Depression: The Often Unseen Side Effect of Breast Cancer

Depression is a powerful and understandable side effect of a breast cancer diagnosis and treatment. There are a number of reasons why – from the trauma of your diagnosis, to the physiological side effects of the various treatments (hormone fluctuations, fatigue, nausea, pain), to the dramatic changes to your body following mastectomy and reconstruction as well as side effects from radiation and chemotherapy treatments such as weight gain or loss, for example.

Breast cancer is the most common cancer in women and can carry all sorts of stigma around self-image and sexuality. In recent times treatment has advanced significantly and it is no longer the death sentence it once was.  The downside, though, is that the aggressiveness of the treatment can expose patients to quite extreme side effects, including depression. This is why recognizing the impact of breast cancer and its treatment on long-term outcomes is so important. Especially with regard to your mental health.

Depression and Breast Cancer

Fear of death, disruption of life plans, changes in body image and self-esteem, changes in social role and lifestyle, and financial and legal concerns are significant issues. That being said, serious depression or anxiety is not experienced by everyone who is diagnosed with cancer.  Studies have shown that major depression affects approximately 25% of patients and the good news is it has recognizable symptoms that are treatable (1, 2).

The treatment journey you face as a patient should be looked at holistically by your team of doctors – we have a responsibility not just to treat your body but to take in to account your emotional well-being too.  Regular mental health check-ins should be standard. Doctors should be proactive about screening for depression throughout treatment and if there are signs of depression then you should be guided towards suitable support systems – whether that is support groups, private therapy and/or medication. 

Our experience has shown that the signs below are indicators of potential depression thus if you are having any of these, it is important to have a discussion about depression with your doctors:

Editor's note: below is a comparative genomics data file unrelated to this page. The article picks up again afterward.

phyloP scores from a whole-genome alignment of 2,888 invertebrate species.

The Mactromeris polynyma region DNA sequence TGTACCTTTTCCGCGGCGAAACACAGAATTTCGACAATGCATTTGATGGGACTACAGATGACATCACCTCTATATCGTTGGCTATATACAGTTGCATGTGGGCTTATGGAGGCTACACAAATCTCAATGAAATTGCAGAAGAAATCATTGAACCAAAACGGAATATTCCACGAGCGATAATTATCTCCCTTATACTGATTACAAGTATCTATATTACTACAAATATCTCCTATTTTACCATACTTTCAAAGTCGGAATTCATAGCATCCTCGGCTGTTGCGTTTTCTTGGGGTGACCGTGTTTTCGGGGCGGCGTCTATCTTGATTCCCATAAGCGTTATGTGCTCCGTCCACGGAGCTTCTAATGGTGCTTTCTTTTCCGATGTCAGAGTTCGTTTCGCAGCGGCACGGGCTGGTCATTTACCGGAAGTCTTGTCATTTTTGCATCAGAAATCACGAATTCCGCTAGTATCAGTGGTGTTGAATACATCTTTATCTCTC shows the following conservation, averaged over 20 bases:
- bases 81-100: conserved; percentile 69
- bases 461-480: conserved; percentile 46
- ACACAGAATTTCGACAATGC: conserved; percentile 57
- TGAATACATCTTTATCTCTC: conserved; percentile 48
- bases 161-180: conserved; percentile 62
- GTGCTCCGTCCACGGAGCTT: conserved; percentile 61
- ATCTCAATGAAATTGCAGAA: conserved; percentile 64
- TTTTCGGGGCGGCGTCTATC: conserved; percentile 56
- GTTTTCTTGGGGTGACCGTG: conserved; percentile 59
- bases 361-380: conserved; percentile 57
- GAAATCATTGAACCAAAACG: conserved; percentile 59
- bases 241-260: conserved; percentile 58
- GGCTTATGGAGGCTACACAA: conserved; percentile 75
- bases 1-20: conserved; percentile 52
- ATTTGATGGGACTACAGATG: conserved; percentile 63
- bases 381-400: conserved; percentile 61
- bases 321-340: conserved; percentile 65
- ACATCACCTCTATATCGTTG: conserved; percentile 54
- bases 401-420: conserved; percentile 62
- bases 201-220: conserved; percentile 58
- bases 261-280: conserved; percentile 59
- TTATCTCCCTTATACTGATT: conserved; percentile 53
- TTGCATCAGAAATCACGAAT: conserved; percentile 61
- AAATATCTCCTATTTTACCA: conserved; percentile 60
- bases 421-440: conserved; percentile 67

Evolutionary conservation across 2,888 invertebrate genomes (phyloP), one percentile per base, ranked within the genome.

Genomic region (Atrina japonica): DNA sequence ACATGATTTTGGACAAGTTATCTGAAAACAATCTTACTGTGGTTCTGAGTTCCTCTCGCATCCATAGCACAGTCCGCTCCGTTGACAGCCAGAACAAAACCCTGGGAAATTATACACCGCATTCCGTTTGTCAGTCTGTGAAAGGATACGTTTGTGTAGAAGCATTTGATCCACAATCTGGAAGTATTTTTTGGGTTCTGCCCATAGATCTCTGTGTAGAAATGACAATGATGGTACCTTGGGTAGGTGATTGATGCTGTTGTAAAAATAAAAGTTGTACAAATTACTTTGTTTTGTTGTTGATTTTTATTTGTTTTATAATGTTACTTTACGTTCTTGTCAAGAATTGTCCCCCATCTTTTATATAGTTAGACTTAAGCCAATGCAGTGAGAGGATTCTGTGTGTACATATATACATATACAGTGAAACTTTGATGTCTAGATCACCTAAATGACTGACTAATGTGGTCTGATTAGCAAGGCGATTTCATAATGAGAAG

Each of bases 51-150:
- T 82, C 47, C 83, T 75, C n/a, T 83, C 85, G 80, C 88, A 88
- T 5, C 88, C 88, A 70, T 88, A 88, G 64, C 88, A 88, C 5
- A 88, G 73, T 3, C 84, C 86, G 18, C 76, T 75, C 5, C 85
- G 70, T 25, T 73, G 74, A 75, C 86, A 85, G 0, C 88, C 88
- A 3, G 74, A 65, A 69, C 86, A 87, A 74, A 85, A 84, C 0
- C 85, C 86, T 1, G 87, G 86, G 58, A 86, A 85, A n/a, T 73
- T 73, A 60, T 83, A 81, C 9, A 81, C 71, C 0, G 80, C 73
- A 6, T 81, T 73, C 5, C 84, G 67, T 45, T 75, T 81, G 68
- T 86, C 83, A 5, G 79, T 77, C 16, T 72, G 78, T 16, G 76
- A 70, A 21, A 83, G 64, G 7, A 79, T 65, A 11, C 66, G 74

• A history of depression.
  • A weak social support system with little supportive human contact.
  • Evidence of persistent irrational beliefs or negative thinking regarding the diagnosis.
  • Your cancer diagnosis is causing a major disruption or dysfunction in your life.

Further studies have suggested there is also a link between inappropriate coping mechanisms and higher levels of depression, anxiety, and fatigue (3,4). Some of these coping behaviors include avoidance, negative self-coping statements, a preoccupation with physical symptoms, and catastrophizing. 

However, it has also been proven (via a study that examined coping strategies in 138 women with breast cancer) that patients with better coping skills – such as positive self-statements – tend to have lower levels of depressive and anxiety symptoms.

The Way Forward

What does this look like in practical terms?  There are some practical things you can do that will help you navigate your diagnosis and treatment while minimizing your risk of depression.  

  • Set realistic day-to-day goals. You need to be gentle with yourself. You should not expect that you will be able to do everything you did in the past.
  • Human connection is important, especially if you are an older patient. Try to be with other people for at least an hour a day.
  • It is important that you have someone to talk to and confide in. Whether it’s a professional, friend or family member.
  • Participation in positive events/actions can be very helpful. Movies, sporting events, playing music, painting, etc.
  • Good nutrition is vital. A diet that is rich in fruits, vegetables, whole grains, and lean protein will bolster the immune system and aid your well-being.
  • Exercise is proven to reduce stress and ease depression.
  • Alcohol should be avoided as it is known to make depression worse and can interfere with antidepressant medicine.

It’s important to note, however, that not all of this will work for everyone. Thus, if you are showing signs of depression, it is essential that you speak to your doctor and get the medical help you need. 

Who is the author? 

Dr. Nici Zeeman is a General Practitioner with a special interest in breast and thyroid health at Apffelstaedt & Associates. 

 

Want to read more about how to manage depression naturally, click here.